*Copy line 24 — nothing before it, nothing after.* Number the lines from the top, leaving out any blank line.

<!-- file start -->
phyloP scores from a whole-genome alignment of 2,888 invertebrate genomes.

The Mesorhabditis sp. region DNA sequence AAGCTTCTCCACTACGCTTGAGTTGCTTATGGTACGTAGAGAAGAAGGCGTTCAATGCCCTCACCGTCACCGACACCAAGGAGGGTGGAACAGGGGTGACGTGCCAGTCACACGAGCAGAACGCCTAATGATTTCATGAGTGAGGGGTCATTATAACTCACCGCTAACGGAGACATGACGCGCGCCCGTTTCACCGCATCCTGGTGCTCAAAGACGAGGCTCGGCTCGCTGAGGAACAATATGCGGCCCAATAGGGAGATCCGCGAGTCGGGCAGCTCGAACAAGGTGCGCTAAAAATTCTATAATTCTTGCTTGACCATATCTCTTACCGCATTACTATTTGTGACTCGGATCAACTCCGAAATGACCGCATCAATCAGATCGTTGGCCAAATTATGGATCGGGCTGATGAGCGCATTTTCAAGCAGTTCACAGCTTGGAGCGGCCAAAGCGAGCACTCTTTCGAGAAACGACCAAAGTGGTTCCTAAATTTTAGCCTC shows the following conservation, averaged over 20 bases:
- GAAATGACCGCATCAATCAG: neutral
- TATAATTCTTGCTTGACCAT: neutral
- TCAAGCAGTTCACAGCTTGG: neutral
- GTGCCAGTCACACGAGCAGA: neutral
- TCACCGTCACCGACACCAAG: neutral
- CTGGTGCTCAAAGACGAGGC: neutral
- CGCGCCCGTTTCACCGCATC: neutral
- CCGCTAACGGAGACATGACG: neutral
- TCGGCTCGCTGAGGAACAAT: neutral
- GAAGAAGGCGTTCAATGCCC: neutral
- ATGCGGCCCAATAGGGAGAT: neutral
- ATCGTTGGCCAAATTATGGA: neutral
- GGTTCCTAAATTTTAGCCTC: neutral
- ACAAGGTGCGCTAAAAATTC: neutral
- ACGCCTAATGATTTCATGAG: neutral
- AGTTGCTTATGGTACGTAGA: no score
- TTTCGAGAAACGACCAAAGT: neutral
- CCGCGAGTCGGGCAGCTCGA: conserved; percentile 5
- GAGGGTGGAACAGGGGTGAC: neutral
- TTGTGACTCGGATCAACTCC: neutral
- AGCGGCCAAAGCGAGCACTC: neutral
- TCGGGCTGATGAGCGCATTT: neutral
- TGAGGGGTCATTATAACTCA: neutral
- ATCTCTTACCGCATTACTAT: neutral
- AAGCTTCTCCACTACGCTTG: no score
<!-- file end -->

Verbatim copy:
- TCGGGCTGATGAGCGCATTT: neutral